Third Culture Kids – Citizens of the World or Somewhere in Between?

Anastasia Aldelina Lijadi

/ 7 Minuten zu lesen

They have been coined as Third Culture Kids: children and youth with a high mobility lifestyle. Who are these global nomads and what challenges do they face?

Bild der zwölfjährigen Desiree Nicole Wolfsgruber, Tochter der Autorin, das den Abschied von ihren Cousins in Frankreich zeigt, als die Familie nach Macau aufbricht. Desiree ist ein Third Culture Kid. (© Desiree Nicole Wolfsgruber)

Early in the 1960s, sociologists/anthropologists Ruth Hill Useem and her husband John Useem conducted a year of ethnographic research on American expatriate families living and working in India, predominantly as Foreign Service officers, missionaries, technological specialists, businessmen, educators, and journalists. The couple discovered that the children accompanying their parents abroad showed a bewildering attitude –consenting their differences compared to local children, confusion stemming from not knowing where "home" lies and finding it difficult to fit in once back in the U.S. The children found comfort and validation in the "third culture", the way of life they shared with individuals from different groups undergoing the same life experience of geographical displacement, having to live outside their country of origin; and facing the need to communicate across cultural boundaries. The Useems coined them as "third culture kids" (TCKs), as the children who accompanied their parents into other societies, had in some ways internalised norms and values of three different types of cultures simultaneously: the culture of their country of origin (called their "passport country"), any and all countries where they had lived, and the global trans- and interstitial-culture, namely the "third culture", in which they had become competent.

What is Culture?

There is no common definition of the term culture. In their research on TCKs, scholars David C. Pollock and Ruth E. Van Reken, well-known for their international bestseller "Third Culture Kids: Growing Up Among Worlds", make reference to Paul Hiebert's definition of culture and define it as "a system of shared concepts, beliefs, and values" that provides "the framework from which we interpret and make sense of life and the world around us". They agree with Hiebert that culture "is learned rather than instinctive – something caught from, as well as taught by, the surrounding environment and passed on from one generation to the next" (p. 41).

Becoming Third Culture Kids

The described experiences of expatriate families in India are in fact observed around the world. Parents of TCKs take on overseas assignments for career advancement, better remuneration and other benefits, even though the destination might not always have been desirable. The sponsoring organizations, including the major multinational industries, foreign affairs, military, missionary office, are relevant to the creation of TCKs. The length of overseas assignments vary according to the discretion of the sponsoring organization. Most TCK families enjoy some kind of relocation assistance provided by the sponsoring organisation, such as a basic language training, moving of personal goods, and assistance for making living arrangements and schooling for the children. The TCK families have diverse living arrangements. The petrochemical and manufacturing facilities are often located in rural areas, with a living compound provided for employees that are close to work, but removed from the local community. Similarly, military personnel live within a compound overseas, which is built to replicate the living conditions of the military back home. The TCKs thus grow up together with other TCKs living within the premises, removed from the local communities. The TCKs focus on life in their communities, as opposed to interacting with locals to learn the host culture and its day-to-day practices.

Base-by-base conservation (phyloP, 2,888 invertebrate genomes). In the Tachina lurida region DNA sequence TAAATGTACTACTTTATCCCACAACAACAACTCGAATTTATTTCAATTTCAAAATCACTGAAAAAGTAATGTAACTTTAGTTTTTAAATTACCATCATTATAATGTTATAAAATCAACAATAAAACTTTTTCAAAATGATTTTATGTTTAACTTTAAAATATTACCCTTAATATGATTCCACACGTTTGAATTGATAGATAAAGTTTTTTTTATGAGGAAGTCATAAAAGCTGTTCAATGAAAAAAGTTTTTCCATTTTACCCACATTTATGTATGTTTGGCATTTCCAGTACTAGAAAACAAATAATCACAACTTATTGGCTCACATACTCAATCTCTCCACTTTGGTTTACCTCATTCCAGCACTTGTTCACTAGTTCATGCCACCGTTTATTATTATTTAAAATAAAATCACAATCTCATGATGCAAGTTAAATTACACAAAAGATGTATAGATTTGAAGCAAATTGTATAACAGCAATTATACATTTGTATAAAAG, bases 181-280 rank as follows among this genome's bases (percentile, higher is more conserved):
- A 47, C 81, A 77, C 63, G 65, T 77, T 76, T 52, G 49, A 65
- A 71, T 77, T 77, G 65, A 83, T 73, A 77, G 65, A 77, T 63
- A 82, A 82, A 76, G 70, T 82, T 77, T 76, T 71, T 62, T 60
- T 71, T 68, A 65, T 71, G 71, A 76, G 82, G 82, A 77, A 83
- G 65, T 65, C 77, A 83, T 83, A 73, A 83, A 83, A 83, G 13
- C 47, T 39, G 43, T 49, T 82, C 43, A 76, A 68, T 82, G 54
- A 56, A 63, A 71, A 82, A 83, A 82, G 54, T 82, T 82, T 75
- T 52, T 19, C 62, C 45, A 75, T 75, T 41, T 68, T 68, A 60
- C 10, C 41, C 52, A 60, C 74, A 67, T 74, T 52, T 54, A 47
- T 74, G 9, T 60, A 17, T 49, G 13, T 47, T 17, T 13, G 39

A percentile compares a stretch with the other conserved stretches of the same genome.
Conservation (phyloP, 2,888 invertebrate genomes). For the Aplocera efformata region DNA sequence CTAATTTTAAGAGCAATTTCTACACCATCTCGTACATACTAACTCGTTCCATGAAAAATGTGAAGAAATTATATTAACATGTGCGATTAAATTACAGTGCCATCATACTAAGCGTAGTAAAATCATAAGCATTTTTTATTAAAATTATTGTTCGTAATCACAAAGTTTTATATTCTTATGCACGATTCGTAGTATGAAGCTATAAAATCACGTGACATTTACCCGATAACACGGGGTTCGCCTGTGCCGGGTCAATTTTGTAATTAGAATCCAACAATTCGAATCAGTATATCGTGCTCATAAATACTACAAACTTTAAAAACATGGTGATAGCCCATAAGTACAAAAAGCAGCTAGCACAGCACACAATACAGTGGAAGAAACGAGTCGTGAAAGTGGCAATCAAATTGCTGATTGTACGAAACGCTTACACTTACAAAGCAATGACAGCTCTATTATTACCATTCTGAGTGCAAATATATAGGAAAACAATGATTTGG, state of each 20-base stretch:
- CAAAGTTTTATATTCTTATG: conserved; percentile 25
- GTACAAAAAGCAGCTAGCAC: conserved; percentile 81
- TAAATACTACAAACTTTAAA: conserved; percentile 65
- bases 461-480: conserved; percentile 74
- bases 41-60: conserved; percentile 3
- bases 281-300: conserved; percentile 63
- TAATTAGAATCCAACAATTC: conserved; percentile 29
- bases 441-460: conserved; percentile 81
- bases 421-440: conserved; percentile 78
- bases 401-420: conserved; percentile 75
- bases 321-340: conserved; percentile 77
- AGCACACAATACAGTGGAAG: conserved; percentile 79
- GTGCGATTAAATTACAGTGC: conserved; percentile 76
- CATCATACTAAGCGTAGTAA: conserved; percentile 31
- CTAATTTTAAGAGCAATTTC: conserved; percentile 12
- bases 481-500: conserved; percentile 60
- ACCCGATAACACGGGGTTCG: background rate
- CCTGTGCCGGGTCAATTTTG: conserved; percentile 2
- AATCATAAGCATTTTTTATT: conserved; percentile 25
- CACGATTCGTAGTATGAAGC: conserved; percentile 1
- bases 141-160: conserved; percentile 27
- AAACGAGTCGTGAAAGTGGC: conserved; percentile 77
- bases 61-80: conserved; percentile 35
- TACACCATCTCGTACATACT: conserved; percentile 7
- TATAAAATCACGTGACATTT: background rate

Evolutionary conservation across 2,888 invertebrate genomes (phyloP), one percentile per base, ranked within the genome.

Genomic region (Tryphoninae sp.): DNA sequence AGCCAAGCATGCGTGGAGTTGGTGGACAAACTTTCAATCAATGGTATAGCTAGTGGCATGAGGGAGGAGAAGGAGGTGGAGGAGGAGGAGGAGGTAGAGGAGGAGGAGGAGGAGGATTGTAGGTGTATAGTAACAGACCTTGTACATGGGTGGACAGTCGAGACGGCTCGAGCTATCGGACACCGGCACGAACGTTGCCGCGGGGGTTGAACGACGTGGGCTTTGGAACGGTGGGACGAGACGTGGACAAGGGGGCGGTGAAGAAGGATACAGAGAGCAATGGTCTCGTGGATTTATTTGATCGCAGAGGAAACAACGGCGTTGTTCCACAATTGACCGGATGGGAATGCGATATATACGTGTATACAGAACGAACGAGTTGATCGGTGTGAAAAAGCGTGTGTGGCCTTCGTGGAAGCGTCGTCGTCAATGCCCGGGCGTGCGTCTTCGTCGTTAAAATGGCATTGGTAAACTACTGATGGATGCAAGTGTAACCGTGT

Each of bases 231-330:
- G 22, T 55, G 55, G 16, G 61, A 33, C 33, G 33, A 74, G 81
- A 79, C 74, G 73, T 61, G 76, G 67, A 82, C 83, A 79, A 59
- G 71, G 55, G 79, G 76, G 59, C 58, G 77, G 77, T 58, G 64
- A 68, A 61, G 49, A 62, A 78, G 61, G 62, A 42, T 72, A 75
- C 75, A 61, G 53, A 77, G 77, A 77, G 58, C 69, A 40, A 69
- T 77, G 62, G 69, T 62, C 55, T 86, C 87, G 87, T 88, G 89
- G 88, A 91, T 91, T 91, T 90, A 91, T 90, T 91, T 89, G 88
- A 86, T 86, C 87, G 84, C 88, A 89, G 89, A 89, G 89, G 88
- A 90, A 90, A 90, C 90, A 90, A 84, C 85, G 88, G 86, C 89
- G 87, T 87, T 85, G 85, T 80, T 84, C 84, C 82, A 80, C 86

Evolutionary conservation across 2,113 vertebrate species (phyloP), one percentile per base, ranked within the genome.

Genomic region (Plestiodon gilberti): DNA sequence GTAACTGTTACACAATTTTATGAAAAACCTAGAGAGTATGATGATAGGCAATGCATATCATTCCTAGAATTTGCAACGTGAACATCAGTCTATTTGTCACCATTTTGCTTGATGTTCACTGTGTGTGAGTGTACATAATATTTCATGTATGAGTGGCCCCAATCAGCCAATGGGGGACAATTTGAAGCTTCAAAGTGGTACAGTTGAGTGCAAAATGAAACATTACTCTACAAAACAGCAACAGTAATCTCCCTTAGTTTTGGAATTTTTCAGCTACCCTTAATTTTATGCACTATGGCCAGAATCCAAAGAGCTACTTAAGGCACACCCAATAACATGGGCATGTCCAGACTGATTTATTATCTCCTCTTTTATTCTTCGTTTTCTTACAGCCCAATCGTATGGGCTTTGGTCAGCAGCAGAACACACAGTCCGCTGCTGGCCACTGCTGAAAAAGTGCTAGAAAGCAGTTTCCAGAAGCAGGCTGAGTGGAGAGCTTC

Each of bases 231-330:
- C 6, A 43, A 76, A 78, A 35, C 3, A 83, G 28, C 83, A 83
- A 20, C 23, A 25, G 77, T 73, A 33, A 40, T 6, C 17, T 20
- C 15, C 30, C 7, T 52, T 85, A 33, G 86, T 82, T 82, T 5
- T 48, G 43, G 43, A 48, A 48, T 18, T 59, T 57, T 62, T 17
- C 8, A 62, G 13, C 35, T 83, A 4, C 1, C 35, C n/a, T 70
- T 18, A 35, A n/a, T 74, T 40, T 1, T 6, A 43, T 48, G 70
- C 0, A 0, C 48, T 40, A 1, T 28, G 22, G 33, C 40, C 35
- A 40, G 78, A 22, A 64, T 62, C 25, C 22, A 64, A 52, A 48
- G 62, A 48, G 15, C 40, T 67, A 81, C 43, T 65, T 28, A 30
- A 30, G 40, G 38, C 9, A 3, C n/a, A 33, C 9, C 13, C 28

The families of TCKs who are permitted to choose their own living arrangements often end up living within expatriate communities, close to international schools, which are convenient for their daily lives, especially if young children are involved. Most TCKs go to international schools as these schools cater to the needs of expatriate families in terms of language (most international schools offer English as the first or second language) and ensure international accreditation. Alternatively, some families leave their children with relatives in the country of origin, or send them to boarding schools if they are dissatisfied with the education system in the host country and a suitable international school is unavailable.

The self-initiated, expatriate families of TCKs benefit from rapid development in technology, communication and transportation, seeking improvement of their quality of life outside their passport country. These families proactively seek aids and support in their transition to move overseas, in particular with the expatriate community, and if time permits, learn the local culture and language. Most of them pay great attention to the well-being of all family members; which includes adhering to immigration clearance for their spouse and children, ensuring options for their spouse to pursue a career or other interests, as well as scheduling their relocation at the end of school year to minimize disruption in the academic calendar.